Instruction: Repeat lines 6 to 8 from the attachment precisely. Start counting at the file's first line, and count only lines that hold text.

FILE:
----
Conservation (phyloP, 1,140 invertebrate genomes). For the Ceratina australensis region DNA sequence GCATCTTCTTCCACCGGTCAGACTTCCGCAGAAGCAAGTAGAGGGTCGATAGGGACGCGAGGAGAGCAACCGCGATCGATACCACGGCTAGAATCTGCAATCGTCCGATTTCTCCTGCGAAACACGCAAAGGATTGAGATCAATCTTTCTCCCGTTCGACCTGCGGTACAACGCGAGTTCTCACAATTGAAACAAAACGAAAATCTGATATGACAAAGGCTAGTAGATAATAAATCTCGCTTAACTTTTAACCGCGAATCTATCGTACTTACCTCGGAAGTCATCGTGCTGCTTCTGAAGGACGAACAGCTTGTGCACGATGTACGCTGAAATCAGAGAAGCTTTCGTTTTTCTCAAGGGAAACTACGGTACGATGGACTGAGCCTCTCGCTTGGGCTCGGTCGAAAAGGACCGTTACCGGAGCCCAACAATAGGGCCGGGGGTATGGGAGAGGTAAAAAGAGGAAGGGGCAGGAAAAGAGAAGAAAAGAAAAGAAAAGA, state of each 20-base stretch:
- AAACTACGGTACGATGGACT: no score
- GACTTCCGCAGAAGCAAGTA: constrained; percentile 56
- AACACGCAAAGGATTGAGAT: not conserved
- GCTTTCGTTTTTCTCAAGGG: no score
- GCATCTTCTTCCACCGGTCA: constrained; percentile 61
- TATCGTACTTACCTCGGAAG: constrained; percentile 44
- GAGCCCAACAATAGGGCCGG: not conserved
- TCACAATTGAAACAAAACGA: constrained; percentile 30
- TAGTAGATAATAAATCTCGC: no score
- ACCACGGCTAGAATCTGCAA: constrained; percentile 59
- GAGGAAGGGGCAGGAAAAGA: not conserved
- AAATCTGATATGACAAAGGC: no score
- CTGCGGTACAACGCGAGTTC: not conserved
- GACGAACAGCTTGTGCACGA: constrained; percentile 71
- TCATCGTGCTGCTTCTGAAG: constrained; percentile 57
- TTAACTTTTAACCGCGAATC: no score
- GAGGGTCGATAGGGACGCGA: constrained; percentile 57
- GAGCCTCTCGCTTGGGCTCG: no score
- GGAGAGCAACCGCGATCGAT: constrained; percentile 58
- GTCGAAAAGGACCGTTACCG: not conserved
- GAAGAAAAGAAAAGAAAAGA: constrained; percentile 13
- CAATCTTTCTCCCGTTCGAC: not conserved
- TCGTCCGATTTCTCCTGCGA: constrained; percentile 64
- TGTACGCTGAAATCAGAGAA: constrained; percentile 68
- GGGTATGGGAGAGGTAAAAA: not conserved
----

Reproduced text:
- GCATCTTCTTCCACCGGTCA: constrained; percentile 61
- TATCGTACTTACCTCGGAAG: constrained; percentile 44
- GAGCCCAACAATAGGGCCGG: not conserved